The Hollywood movie 'Erin Brockovich' starring Julia Roberts, brought home the reality of the effects of consuming water that has been contaminated with chromium-6 – a heavy metal that is believed to be carcinogenic to humans. The film tells the story of cancer inflicted Hinkley residents, who sued Pacific Gas and Electric Co. (PG&E) for damages arising from drinking water that they contaminated with chromium-6. In the 1950s and 60s, PG&E used chromium-6 to control algae and for rust-proofing its natural gas pumping station located 2 miles from the town of Hinkley. Water laced with chromium-6 was subsequently dumped into unlined settling ponds from where it leached into the groundwater that supplied the town's drinking water. This resulted in a contaminated plume of water that stretches 6 miles long by 2 miles wide, and is believed to be spreading further within the aquifer. In 1996 the residents of Hinkley won a $330 million settlement for illness and suffering caused from drinking chromium-6 contaminated water, and PG&E were forced to provide residents with solutions to ensure that they had a water supply that was safe to drink. To this end, PG&E has been providing residents of Hinkley, as well as the local school, with bottled water, and have equipped some households with whole house water purification systems to remove the chromium-6 from their drinking water.
However, in a recent news report, PG&E has now been cited for supplying Hinkley households with bottled water that does not meet the standards stipulated by the Lahontan Regional Water Quality Control Board, who set the maximum concentration level for chromium-6 at 0.06 parts per billion. The water they supplied contained chromium-6 at concentration levels twice as high as those stipulated (water samples contained chromium-6 at levels of 0.11 parts per billion in August, and 0.14 parts per billion in September). While this is still significantly below the federal levels of 100 parts per billion set by the US Environmental Protection Agency (EPA), individual states are able to set their own standards for drinking water, which override those set by the EPA and have to be complied with locally. California is the only state that requires that drinking water be tested for chromium-6. They do this for good reason, as the EPA is in the process of researching the long-term health effects of consuming chromium-6 in drinking water and possibly revising drinking water standards for chromium-6 once the study is completed.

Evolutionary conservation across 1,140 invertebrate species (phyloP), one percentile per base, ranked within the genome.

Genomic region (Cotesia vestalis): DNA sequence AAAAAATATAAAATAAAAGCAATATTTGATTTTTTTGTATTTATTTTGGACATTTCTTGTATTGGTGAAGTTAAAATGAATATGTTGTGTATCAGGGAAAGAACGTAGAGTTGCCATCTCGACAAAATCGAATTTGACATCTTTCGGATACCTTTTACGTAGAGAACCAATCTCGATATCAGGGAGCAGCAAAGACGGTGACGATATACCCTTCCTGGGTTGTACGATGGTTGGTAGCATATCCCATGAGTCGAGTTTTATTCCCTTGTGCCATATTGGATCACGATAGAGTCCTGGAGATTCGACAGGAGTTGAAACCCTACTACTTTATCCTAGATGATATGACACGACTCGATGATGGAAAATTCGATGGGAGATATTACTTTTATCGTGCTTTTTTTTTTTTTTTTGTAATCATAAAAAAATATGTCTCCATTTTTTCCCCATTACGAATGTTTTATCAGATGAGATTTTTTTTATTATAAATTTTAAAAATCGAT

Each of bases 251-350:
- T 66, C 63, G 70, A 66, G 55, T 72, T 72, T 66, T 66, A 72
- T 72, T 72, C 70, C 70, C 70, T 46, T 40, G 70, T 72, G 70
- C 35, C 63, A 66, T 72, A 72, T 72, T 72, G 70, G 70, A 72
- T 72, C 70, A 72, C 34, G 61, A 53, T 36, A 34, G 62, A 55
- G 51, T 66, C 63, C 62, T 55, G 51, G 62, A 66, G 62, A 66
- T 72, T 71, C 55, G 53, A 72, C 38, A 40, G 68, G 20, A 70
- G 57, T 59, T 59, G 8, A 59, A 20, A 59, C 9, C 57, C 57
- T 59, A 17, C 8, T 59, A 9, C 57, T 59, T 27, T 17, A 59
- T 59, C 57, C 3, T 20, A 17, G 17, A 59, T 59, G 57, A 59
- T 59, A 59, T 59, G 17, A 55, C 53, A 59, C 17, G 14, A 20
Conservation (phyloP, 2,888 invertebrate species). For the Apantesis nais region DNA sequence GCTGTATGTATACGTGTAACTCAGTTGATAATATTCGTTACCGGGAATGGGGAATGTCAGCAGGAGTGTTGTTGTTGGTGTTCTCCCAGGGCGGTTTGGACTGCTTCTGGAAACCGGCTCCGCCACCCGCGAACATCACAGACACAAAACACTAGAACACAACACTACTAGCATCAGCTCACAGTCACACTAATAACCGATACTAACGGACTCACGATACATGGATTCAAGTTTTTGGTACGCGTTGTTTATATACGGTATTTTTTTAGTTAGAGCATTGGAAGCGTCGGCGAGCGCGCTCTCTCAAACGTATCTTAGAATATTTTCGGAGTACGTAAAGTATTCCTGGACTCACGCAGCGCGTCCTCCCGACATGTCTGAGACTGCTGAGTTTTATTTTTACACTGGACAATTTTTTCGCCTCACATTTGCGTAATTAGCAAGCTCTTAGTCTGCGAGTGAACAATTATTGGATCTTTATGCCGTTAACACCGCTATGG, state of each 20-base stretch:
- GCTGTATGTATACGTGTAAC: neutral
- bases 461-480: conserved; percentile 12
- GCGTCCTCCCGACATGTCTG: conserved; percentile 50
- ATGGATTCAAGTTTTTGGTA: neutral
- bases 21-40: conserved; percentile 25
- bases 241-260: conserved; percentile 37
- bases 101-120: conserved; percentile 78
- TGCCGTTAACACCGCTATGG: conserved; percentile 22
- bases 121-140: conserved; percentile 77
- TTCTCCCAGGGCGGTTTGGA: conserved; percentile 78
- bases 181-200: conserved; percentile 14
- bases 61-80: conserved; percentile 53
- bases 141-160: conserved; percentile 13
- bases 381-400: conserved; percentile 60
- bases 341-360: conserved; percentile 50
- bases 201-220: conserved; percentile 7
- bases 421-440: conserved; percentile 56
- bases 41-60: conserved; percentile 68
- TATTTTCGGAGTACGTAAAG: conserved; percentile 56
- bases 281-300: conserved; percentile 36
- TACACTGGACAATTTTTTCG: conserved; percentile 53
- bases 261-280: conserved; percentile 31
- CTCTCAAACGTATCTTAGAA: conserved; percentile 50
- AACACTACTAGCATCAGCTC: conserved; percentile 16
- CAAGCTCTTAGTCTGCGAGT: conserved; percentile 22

But it would appear that the Californian desert town of Hinkley is not an isolated case. A survey conducted by the Environmental Working Group (EWG) found that 31 out of 35 US cities had tap water that contained chromium-6, with the city of Norman, Oklahoma containing the highest levels – as much as 12.9 parts per billion – followed by Honolulu, Hawaii at 2.00 parts per billion, and Riverside, California at 1.69 parts per billion. The water utilities that supply these 31 cities with drinking water collectively supply drinking water to 26 million people. The state of California conducts regular tests for chromium-6 in drinking water – where chromium-6 has been detected in the water supply that services 31 million people.
The EWG reports that chromium-6 is widespread in American drinking water, with some 74 million Americans in 42 states being exposed to the pollutant. They are pressing the EPA to act swiftly to establish tighter controls for the allowable concentration levels of chromium-6 in drinking water to ensure the health and safety of American citizens.
In the meantime, most water utilities do not test for chromium-6, so your drinking water may very well be contaminated. Americans can, however, take safety measures to limit their exposure. Some top quality drinking water filters, such as the Berkey fitted with Black Berkey filter elements are capable of filtering chromium-6 from your water and are an option for those concerned about this risk.